This review contains spoilers.

 Festen follows the story of a large family celebrating the 60th birthday of Helge the father of four children, one of whom, Linda, has recently taken her life in the family home where they all grew up. As the night continues, shocking revelations of child abuse are made public by eldest son Christian accusing his father of raping both Linda and himself during their childhood. The night continues as family members ignore, accept and encourage Christian’s further revelations.

Performed in the beautiful Rippon Lea Estate Ballroom, we were immediately transported into the world of this dysfunctional family. For the most part, the production was staged beautifully. The clever use of having performers outside the glass doors of the Ballroom while action was happening on stage really added to the feeling of peering into this world. Not having performers out in the audience before the show I felt was a missed opportunity, the audience would have been immediately transported if some of the actors were continuing with their lives around us before we entered the space.

The performance starts with Michael, played by Michael Mack, arriving at the family home and berating his wife for all sorts of things, an immediately vile character in the way he treats both his wife Mette (Hester Van Der Vyver) and the butler Lars (Charlie Ranger). Mack warmed into his role as his performance continued, however I felt in the first couple of scenes he hadn’t fully committed to the role and was holding a lot back. Mack was unable to create a believable ebb and flow of the many emotions that his character goes through in the first two scenes, however he definitely settled into his role.

Unfortunately the feeling of a lack of subtext flowed through a number of the main players, making it hard for the audience to care about the shocking events that were about to unfold. Helene (Aimee Sanderson), the sister of Michael and Christian lacked any subtlety and a lot of the time was so high-pitched her voice grated. Sanderson also held back in a lot of her angry moments with Michael and unfortunately I never believed that she was upset with any of the happenings of the night, especially surrounding the racial slurs made to her boyfriend. Mark Yeates was a little more believable as Christian and had a number of strong moments throughout the production. His ability to hold the long pause after making his ‘truth speech’ was very clever leaving the audience to digest everything that was just said. There was still a lack of build though in Yeates’ performance, much the same as Sanderson and Mack. I didn’t believe large chunks of the dialogue between these characters because of the lack of subtext.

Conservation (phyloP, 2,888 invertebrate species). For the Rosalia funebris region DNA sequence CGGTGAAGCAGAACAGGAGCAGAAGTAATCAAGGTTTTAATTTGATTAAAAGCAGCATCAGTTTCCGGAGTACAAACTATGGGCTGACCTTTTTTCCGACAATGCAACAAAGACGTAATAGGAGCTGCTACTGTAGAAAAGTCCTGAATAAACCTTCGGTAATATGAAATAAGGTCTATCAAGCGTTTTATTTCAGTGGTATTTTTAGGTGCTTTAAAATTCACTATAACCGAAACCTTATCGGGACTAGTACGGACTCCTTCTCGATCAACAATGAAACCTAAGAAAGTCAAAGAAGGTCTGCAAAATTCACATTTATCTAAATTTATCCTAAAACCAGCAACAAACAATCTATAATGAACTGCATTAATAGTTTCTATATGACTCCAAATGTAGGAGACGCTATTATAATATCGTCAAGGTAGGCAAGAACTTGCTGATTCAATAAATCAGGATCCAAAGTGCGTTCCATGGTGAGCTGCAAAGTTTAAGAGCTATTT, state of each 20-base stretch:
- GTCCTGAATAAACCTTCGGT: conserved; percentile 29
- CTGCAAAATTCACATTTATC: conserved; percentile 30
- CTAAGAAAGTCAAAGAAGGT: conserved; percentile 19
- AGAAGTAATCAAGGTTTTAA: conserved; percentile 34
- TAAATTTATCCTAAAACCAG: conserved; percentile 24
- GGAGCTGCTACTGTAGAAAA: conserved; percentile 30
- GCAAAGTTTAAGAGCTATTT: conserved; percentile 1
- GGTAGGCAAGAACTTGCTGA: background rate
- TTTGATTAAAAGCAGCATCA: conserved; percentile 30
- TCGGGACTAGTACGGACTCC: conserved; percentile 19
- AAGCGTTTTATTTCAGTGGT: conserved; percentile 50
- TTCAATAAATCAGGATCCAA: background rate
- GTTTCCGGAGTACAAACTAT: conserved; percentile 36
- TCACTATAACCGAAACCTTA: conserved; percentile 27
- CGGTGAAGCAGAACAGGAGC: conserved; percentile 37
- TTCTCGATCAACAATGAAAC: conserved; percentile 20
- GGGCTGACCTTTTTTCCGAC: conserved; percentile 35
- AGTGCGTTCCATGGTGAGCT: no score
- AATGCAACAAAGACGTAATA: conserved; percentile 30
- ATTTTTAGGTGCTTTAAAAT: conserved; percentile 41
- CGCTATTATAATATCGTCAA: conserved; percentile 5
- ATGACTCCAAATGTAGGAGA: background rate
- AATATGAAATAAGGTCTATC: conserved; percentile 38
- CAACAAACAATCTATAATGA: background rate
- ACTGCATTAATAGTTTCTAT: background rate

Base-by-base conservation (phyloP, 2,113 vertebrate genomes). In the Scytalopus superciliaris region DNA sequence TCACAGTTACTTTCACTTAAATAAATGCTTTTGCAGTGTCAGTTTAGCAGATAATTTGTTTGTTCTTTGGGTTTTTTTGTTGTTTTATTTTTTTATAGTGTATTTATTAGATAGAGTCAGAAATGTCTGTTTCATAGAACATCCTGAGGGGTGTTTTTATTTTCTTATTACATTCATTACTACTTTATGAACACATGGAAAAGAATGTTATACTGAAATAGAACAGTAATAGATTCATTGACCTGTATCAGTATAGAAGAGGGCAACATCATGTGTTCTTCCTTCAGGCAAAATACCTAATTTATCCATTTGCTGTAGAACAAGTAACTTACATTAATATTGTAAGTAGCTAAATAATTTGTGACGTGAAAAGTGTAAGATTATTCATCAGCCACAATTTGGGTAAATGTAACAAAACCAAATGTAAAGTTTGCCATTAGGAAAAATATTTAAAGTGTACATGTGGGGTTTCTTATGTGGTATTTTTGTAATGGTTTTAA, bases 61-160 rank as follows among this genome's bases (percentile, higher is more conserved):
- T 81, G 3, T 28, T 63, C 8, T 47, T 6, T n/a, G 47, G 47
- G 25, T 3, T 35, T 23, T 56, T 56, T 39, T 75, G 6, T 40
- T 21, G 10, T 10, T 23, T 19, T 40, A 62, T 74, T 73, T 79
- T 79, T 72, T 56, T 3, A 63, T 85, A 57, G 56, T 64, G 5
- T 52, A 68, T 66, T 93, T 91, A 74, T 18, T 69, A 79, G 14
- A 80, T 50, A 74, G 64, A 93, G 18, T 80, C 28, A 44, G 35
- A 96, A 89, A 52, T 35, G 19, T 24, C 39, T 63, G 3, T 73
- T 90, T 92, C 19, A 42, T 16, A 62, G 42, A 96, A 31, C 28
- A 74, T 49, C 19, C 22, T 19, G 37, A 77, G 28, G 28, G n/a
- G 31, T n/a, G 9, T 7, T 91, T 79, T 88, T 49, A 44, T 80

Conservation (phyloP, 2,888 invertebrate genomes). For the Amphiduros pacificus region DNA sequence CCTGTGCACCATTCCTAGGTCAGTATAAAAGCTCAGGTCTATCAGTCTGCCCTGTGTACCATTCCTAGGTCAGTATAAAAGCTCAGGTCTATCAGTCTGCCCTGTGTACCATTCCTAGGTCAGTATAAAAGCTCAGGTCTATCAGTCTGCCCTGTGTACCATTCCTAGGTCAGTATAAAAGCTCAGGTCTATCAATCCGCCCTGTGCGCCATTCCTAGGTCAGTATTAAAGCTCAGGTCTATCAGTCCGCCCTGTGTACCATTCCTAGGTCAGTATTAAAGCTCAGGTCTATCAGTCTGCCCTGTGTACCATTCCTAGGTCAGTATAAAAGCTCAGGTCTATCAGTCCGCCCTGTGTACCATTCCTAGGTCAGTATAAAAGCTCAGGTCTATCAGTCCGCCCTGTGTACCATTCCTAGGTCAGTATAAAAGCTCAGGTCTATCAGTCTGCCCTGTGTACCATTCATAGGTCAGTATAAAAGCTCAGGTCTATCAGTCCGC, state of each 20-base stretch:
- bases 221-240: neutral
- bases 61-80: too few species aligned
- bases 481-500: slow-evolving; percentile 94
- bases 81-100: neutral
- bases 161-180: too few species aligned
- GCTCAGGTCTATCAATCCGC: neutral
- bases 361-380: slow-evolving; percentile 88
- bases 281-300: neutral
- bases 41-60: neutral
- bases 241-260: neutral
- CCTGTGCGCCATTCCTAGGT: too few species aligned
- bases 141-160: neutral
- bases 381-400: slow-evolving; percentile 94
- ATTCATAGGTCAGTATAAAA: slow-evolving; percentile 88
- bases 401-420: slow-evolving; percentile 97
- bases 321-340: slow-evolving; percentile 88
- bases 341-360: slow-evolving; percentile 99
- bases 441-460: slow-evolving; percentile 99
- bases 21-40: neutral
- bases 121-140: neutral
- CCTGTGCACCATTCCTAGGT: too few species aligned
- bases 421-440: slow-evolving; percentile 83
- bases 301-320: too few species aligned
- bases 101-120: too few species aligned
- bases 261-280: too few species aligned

In contrast, Rosie Traynor who played mother Else was simply stunning throughout her performance. Her subtlety was beautiful and while she rarely had much to say, I found myself drawn to watching her as the party unfolded. Her birthday speech was so  measured and deliberate it was mesmerising but more importantly her reactions when it is revealed that Else ignored the signs of her husband’s doings was incredible to watch. Likewise, Adrian Mulraney as Helge also had a very strong performance. His ability to show so much of what his character is going through while these accusations are being flung about whilst barely moving from his seat was incredibly interesting to watch. Mulraney was also able to successfully show a hurt and anger under his cool and calm demeanour while speaking to his son after these accusations were made. Another fantastic performance. Other notable mentions were Tref Gare and Richard Moss, the comic relief, Liam Seymour the chef Kim who encourages Christian to keep coming clean and Tori McCann who plays Pia, who also performed with charming nuance.

As mentioned earlier, there were a number of beautifully constructed scenes, the most notable was the bedroom scene. A bedroom set was created by stage hands in the scene change and three separate scenes involving each of the siblings intermingled on the one set. It was a simplistic scene, beautifully choreographed, however it did lag throughout. The pacing was very slow and if it had have been picked up it could have been a fantastic scene without losing the impact the actors were trying to create. Slow pacing was also a theme in the scene changes. While they were also nicely choreographed they took far too long and in the huge space that is the Ballroom, it wasn’t utilised well enough to keep the ball rolling. This was coupled with poor music choices that, whilst they were fitting for the setting, jarred against the action on stage. The epically long pause at the start of each meal were also far too noticeable and it felt like the performers were forgetting their lines.

Festen is a powerful script that has the ability to leave an audience shell-shocked. Unfortunately, this production wasn’t able to come together enough to leave me feeling anything. The missed opportunity at the end where none of the family showed any objection to Else sitting with them at breakfast despite her involvement in the abuse was disappointing also. There are many great things about this production though and with some fine tuning it has the potential to be fantastic. It certainly felt like the production was in a place that would get tighter and better as the production continues its run and therefore is worth a look.